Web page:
= .953, SCB a = .942) and were consequently computed into new variables presenting the means of the included items.
Next, a correlation analysis was conducted in order to provide initial insights into the relationships between the variables (FSM, GC, SCB, and Sub-Goal Achievement (SGA)). It is important to note here that SCB actually consists of two separate variables to be able to test both the standard consideration of the effect of the FSM on SCB and the longitudinal aspect to measure the change over time. Consequently, the following dependent variables were measured: one variable for the general level of SCB (SCBtotal), and another variable for the change within SCB over the 3-month study timeframe (SCBdelta). Please refer to Table 1 for a correlation analysis of the main constructs.
Lastly, a linear regression analysis was performed to test the interaction significance of FSM and SCB. This was followed by Hayes’ (2017) PROCESS Model 1 with a moderated regression analysis to test for the initial moderation effect of SGA on the relationship between FSM and SCB without inclusion of GC. The data analysis process ends with Hayes’ (2017) PROCESS Model 3 to test for the moderated moderation effect of GC on the moderating effect of SGA on the relationship between FSM and SCB. These regression analyses were conducted for both SCBtotal and SCBdelta.
Table 1: Correlation Analysis amongst main constructs
VARIABLE MEAN SD SGA FSM GC SCBTOTAL SCBDELTA
SGA .48 .50 -
FSM 4.86 1.81 .214* -
GC 4.97 1.20 -.073 .315** -
SCBTOTAL 2.85 1.19 .159 .510** .537** -
SCBDELTA .65 .90 .213* .227* .267* .838** -
Notes: N = 89. SGA: Sub-Goal Achievement. FSM: Fresh Start Mindset. GC: Goal Commitment. SCBtotal:
Sustainable Consumption Behavior (measurement 3). SCBdelta: Sustainable Consumption Behavior (change between measurement 1 and 3).
* p < .05, ** p < .01, all two-tailed tests.
The correlation analysis in Table 1 shows a preliminary descriptive analysis of relationships between variables and reliability. The SGA mean (M = .49) shows that the experimental conditions were successfully equally divided over the participants (n = 89). Moreover, all constructs scored positively with a means on the right side of the Likert scales (FSM M = 4.86 on a 7-point scale, GC M = 4.97 on a 7-point scale, SCBtotal M = 2.85 on a 5-point scale).
Furthermore, the average change in sustainable consumption behavior from the start till the end of the longitudinal study was positive with a means of 0.65 (SCBdelta M = .65). It is important to highlight the difference between SCBtotal and SCBdelta in the current study. SCBtotal was relevant to measure to validate the expected result of the effect of the FSM on sustainable consumption behavior; a standard consideration to measure the general influence of the FSM.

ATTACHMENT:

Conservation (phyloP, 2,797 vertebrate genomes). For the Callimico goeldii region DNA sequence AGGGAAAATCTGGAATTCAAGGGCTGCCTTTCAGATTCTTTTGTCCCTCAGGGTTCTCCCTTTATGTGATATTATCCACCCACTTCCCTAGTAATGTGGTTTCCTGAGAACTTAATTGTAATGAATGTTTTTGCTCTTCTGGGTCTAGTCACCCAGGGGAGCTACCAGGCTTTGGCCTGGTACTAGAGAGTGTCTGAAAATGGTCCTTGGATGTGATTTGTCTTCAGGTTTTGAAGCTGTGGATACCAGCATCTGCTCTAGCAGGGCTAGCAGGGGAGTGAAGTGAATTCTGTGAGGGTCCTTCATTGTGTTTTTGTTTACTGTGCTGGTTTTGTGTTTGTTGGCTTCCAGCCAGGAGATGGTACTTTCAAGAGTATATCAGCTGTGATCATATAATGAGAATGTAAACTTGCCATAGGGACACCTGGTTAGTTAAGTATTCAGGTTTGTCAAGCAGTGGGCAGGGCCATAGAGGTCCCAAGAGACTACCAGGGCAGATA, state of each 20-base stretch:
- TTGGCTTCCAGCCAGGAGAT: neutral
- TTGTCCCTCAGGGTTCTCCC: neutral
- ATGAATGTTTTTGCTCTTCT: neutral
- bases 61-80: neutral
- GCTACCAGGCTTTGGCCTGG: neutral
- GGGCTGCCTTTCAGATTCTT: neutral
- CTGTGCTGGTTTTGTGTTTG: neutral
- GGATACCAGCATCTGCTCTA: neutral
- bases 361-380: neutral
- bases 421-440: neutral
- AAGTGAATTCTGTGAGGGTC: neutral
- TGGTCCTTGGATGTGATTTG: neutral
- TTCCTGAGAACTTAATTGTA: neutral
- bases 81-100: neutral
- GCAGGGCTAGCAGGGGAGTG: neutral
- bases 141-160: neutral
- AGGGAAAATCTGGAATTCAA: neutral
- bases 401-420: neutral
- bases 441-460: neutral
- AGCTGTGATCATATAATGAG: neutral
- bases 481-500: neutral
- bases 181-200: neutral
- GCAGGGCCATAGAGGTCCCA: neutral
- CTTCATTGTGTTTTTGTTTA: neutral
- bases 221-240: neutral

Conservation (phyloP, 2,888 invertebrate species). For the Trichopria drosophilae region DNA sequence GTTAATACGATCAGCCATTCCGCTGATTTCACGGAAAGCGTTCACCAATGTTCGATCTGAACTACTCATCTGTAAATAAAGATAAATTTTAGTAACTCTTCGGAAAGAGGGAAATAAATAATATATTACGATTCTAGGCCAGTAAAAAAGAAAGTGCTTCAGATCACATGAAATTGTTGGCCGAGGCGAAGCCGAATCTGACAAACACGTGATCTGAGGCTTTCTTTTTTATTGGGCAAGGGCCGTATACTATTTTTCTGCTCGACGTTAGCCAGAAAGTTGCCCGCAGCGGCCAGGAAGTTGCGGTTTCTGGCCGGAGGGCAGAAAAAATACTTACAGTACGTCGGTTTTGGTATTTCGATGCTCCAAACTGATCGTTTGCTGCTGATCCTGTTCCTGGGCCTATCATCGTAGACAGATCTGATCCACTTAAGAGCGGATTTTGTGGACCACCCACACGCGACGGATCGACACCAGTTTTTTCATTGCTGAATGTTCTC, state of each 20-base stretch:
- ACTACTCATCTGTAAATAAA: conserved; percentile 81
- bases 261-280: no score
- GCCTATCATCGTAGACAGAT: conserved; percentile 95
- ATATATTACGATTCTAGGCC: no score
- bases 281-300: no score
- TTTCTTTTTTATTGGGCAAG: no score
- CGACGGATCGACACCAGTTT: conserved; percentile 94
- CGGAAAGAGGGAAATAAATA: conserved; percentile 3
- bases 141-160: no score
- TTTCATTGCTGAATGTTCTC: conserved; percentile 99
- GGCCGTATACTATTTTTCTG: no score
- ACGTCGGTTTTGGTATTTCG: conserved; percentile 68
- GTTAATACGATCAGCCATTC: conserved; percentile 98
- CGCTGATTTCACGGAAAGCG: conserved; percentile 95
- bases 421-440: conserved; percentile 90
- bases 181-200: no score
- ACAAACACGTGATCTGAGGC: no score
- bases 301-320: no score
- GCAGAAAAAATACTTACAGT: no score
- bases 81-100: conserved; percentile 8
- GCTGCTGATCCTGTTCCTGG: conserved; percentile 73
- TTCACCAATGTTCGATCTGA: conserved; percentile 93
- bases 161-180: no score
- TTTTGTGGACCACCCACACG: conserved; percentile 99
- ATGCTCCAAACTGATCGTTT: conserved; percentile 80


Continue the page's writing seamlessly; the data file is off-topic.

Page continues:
After establishing a positive relationship between these two variables, the more relevant matter to highlight for this research is the change in sustainable consumption over time (SCBdelta), as the results of measuring this variable would actually add value to and fill a gap in the literature around behavioral transformation towards sustainable consumption.
The correlation analysis showed that there is a highly significant positive relationship between the FSM and SCBtotal (p < .01), as well as between the FSM and SCBdelta (p < .05).
Furthermore, the FSM is significantly positively related to SGA (p < .05) and GC (p < .01), GC to SCBdelta (p < .01) and SCBdelta (p < .05), and SCBtotal to SCBdelta (p < .01). These results are not surprising; however, they are encouraging to continue the data analysis process and continue with a preliminary regression analysis to test the effect of the FSM on sustainable consumption behavior.
While testing the first hypothesis it could be established that the assumptions of a linear regression were violated, as the residuals were not normally distributed (which was established
scatterplot). The conclusion of this violation is that the results needed to be interpreted with caution. The ANOVA regression analysis showed that the variance in SCBtotal could for a highly significant part of 26% be explained by the FSM, and that when the FSM increases with 1 unit, SCBtotal increases with .335 (F(1.87) = 30.591, p < .01, R2 = .260, b = .335).
Furthermore, the spread in SCBdelta was observed to be explained by a significant part of 5.1%
by the FSM, where when FSM increases with 1 unit, SCBdelta increases with .113 (F(1.87) = 4.723, p < .05, R2 = .051, b = .113). Through conducting these linear regression analyses it can be concluded that evidence has been found to support both hypothesis 1a and 1b.
Prior to analyzing the moderated moderation that the conceptual model of Figure 1 illustrates, a moderated regression analysis was conducted based on the PROCESS Model 1 by Hayes (2017). This analysis tested the moderating effect of sub-goal achievement (to-go vs. to- date) on the positive relationship between the FSM and sustainable consumption behavior (SCBtotal and SCBdelta); these were visualized in Figure 3a and 3b. For dependent variable SCBtotal, the interaction effect proved to be significant for both conditions with an increase of .679 on SCBtotal with every FSM unit for the to-go condition (R2 = .679), as was predicted with H2b. The same could be established for the dependent variable SCBdelta, where the interaction effect showed to be significant for both conditions with an increase of .421 for every FSM unit in the to-go condition (R2 = .421).